Anger in itself is not sin. But it can give rise to dangerous emotions that hinder our walk with God.
Your body temperature rises, and your heart flutters rapidly. Your hands jitter. Your mouth becomes dry. Sweat beads up on your forehead. Are you getting sick? Not necessarily. You may be getting angry.
Anger is something we all experience. No matter how patient a person you are, no matter how closely you walk with God, you will still get angry. Moses, the prophet Jonah and even king David all got angry. You can live in the most perfect house in the most peaceful village and be surrounded by the most caring friends, and you will still get angry.But did you know it is not a sin to be angry? The Bible says that when the Pharisees tried to trick Jesus, “he looked at them in anger” (Mark 3:5, NIV). Anger cannot be inherently sinful because Jesus got angry but He was also sinless. David expressed this truth when he wrote the admonition, “Be angry, and do not sin” (Ps. 4:4, NKJV).
Even God the Father experiences the emotion of anger. We read of “the anger of the Lord” no fewer than 18 times in the Old Testament. In fact, it seems God was almost always mad about something, and, in fact, Psalm 7:11 tells us He gets angry with the wicked every single day.
Our anger is sometimes justified, just as God’s is. When the poor are mistreated, when the pride of racism threatens our progress, when the powerful take advantage of the weak, when politicians sacrifice their consciences on the altar of public opinion, and when the culture bombards our children at every turn with immoral images and behavior, we should be shaken with holy indignation.
But that doesn’t mean we get a free pass to be angry whenever we want, however we want, with whomever we feel deserves it. Aristotle said, “Anybody can become angry; that is easy. But to be angry with the right person, and to the right degree, and at the right time, and for the right purpose, and in the right way; that is not within everyone’s power, and that is not easy.”
He was right. Though anger may not be evil in itself, it is only one letter short of “danger”—so we must learn to manage it.
If you have ever had a friend betray you or a spouse walk out on you or a family member embarrass you in front of people you respect, then you know that managing anger is not easy. But it is possible. We run into trouble not so much when we experience anger but when we run into the evil spawn hiding in the belly of this dangerous emotion.
Anger’s Unstable Son
The Merritts have tempers; we can’t deny it. If we are not careful, a simple moment of disagreement in our home can quickly escalate into a very intense and heated argument. Having become aware of this, our family has learned to be watchful and avoid falling prey to anger’s unstable son, “Temper.”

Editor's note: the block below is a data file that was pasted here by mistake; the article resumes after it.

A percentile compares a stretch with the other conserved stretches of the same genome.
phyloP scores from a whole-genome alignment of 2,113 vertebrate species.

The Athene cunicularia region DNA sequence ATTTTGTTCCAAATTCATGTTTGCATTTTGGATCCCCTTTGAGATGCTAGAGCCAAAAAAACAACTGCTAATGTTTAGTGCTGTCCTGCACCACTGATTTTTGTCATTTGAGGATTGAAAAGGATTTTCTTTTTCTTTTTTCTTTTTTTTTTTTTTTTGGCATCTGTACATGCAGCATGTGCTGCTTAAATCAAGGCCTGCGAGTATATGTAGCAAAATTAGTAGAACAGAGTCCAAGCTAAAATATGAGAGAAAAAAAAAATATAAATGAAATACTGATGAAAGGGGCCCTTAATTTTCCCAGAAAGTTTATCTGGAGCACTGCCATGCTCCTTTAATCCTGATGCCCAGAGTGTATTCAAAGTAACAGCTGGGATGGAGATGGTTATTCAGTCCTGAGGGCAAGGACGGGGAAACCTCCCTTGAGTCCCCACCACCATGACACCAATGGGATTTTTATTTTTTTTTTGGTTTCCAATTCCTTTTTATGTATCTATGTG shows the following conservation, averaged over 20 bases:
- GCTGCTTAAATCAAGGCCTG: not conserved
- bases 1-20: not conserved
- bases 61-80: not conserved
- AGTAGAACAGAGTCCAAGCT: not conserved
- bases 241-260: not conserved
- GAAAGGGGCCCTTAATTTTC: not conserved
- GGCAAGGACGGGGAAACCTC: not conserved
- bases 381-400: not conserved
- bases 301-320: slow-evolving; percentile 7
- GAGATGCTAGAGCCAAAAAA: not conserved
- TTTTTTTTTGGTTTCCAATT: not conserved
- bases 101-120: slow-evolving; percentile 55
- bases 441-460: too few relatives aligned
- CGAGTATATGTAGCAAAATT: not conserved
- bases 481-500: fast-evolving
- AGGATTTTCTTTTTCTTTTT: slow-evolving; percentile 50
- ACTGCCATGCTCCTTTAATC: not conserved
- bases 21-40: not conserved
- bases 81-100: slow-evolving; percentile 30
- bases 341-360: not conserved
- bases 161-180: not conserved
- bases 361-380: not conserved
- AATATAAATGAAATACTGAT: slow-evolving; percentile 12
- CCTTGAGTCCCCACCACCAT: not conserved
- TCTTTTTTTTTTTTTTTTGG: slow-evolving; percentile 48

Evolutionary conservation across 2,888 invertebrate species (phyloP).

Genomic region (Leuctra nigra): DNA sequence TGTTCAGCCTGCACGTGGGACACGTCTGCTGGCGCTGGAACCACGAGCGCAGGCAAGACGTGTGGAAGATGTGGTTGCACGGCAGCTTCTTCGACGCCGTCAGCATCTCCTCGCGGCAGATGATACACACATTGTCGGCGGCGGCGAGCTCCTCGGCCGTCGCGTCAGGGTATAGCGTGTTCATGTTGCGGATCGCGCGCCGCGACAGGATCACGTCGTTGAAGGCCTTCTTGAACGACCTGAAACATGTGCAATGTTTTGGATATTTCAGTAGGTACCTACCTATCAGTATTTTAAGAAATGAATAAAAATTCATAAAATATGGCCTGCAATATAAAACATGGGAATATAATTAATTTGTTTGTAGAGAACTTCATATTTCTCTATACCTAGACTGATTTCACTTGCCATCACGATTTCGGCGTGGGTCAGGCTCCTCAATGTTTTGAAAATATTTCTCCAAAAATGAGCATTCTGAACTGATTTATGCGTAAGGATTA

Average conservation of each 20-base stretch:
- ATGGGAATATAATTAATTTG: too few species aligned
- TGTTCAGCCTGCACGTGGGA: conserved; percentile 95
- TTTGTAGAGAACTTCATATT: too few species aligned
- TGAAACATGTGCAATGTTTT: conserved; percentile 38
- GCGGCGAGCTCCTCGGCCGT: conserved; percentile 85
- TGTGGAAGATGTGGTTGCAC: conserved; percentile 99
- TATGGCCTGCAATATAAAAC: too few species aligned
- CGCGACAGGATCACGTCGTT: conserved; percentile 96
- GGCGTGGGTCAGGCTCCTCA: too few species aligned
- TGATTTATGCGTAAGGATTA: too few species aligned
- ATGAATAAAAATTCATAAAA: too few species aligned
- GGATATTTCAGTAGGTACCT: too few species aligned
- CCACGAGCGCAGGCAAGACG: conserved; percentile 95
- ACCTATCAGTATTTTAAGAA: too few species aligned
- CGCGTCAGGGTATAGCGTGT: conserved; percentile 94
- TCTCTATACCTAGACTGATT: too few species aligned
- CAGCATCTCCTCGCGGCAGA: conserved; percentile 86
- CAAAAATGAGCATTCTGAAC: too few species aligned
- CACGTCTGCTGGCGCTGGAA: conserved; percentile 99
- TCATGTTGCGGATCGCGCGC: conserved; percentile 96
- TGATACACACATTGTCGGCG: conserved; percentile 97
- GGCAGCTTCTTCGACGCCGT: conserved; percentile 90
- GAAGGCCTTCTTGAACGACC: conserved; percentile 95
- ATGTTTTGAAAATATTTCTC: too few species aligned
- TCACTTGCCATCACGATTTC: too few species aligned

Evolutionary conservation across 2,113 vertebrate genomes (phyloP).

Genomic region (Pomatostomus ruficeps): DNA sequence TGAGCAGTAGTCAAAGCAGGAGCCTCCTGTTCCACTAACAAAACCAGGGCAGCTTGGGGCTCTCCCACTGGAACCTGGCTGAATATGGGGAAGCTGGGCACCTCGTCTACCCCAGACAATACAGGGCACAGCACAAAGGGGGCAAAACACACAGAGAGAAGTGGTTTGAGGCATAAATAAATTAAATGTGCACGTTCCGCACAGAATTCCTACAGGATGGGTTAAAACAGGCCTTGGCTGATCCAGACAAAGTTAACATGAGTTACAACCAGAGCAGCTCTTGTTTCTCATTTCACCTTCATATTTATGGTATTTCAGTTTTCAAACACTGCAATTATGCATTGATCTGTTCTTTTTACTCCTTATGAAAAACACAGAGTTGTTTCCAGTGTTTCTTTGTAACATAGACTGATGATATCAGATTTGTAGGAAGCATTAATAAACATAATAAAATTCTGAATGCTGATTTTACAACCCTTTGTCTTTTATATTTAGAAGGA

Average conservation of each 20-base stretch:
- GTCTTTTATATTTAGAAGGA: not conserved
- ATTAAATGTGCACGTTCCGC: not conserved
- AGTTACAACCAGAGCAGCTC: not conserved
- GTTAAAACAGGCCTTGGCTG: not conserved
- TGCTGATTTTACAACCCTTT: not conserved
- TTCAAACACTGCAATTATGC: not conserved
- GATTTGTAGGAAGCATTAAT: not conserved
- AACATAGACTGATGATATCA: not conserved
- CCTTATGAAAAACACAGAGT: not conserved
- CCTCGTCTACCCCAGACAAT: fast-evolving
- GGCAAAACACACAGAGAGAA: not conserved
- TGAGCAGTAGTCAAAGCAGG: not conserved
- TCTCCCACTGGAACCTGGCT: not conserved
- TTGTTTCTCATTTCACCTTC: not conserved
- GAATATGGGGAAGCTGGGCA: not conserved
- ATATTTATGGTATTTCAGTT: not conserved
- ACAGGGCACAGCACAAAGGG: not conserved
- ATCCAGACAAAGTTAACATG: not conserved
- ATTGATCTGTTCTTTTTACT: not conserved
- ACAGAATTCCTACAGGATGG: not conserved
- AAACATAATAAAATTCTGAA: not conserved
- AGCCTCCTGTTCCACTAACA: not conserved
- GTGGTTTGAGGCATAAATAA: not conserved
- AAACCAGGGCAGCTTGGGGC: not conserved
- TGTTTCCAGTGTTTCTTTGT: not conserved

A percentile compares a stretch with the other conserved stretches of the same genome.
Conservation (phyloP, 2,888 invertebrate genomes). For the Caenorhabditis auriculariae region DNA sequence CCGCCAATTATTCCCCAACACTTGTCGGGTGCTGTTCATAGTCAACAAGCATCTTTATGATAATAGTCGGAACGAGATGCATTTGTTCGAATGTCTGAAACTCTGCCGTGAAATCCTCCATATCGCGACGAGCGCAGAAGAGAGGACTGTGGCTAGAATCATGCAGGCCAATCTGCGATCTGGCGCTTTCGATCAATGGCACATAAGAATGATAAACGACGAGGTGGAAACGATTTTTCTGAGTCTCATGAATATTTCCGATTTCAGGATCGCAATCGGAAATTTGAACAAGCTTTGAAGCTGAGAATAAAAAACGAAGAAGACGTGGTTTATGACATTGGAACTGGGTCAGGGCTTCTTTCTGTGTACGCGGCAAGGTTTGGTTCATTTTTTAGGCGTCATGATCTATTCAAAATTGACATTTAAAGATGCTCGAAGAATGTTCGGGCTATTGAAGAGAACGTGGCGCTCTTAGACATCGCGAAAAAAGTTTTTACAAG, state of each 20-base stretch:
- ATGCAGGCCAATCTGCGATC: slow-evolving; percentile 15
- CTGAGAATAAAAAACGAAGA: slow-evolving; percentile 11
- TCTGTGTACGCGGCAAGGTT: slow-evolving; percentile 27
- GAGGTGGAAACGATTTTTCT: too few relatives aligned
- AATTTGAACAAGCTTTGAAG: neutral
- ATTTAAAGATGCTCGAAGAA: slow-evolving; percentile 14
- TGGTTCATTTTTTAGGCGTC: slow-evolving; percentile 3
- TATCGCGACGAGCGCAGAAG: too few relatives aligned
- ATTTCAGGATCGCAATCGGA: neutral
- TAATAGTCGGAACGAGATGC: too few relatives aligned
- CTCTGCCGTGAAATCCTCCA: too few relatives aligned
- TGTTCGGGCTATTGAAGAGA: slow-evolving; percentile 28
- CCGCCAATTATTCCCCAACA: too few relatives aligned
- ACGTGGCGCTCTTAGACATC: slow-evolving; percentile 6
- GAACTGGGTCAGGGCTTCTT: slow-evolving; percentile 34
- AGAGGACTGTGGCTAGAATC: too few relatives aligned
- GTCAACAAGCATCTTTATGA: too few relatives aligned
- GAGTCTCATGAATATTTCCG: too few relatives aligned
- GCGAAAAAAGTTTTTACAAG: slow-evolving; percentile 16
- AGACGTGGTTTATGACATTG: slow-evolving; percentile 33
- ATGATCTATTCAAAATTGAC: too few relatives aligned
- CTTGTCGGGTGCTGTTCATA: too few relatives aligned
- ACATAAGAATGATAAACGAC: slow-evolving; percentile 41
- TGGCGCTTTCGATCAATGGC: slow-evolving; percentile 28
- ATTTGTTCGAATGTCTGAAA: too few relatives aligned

Temper is anger’s type-A eldest son. If Temper is in the room, you can bet he is looking for a chance to get in the middle of even the most harmless situations. And you can never let your guard down. Just when you think he is gone for good, he will drop by unannounced and overstay his welcome.
The Bible gives us two good reasons not to lose our tempers. First, it is unwise. King Solomon said, “Short-tempered people do foolish things” (Prov. 14:17, NLT).
We all have experienced the truth of this statement. Giving our anger full vent often causes us to yell or scream at others, insulting and wounding them. In a moment we can destroy long-lasting relationships.
Second, it may have serious consequences. Proverbs tells us, “A hot-tempered person starts fights” (15:18). When you lose your temper, you can become aggressive and hurt others physically. There are people who are on death row at this very moment because they lost their tempers.
If you struggle with your temper as we do, there’s no perfect formula that will prevent you from ever losing control again. But we can tell you what helps us.
Take a breather. One of the actions you can take that is most likely to rescue you in a tense situation is also one of the hardest to do: Walk away. Simply remove yourself from the situation and catch your breath before you address the problem at hand. The more calm you are, the more clearly you will see how to handle it.
Learn to let go. Scripture tells us that it is to our benefit to “overlook a transgression” (Prov. 19:11, NKJV). Receiving the grace to forgive and forget even when you are the one who has been wronged is an invaluable skill that will earn you the respect and friendship of others. It will also save you the trouble of having to repent from giving your temper free reign and hurting someone else.
“I am not responsible for the attitudes of the people who are against me,” Les Parrott wrote in an article in New Man magazine titled “Taming the Incredible Hulk” (Mar/Apr 2001). “I am only responsible for me.”
The way we remember this principle in our family is by reminding one another, “It’s not just how you act; it’s how you react.” Even though we cannot control the actions of those around us, we must strive to always respond in a way that honors Christ.
Ultimately, temper is a Holy Spirit issue. Remember that if you are a Christian the Holy Spirit is living inside you. He speaks to you, watches over you and empowers you to overcome life’s most insurmountable problems.
One of the fruits of His life in you is self-control (see Gal. 5:16-26). When you lose your temper, you take the Holy Spirit out of the equation. You allow your emotions to rule you instead of being ruled by the power of God inside you.
Anger’s Destructive Daughter
Have you ever seen kudzu? It is a climbing, vinelike plant native to East Asia that spreads like wildfire and has found a home in the Deep South of the United States, where we live.
It is incredibly aggressive, taking over everything it touches—abandoned fields, roadside trees, telephone poles, entire buildings. If kudzu ever creeps onto your property, you can’t rid yourself of it without an atomic bomb.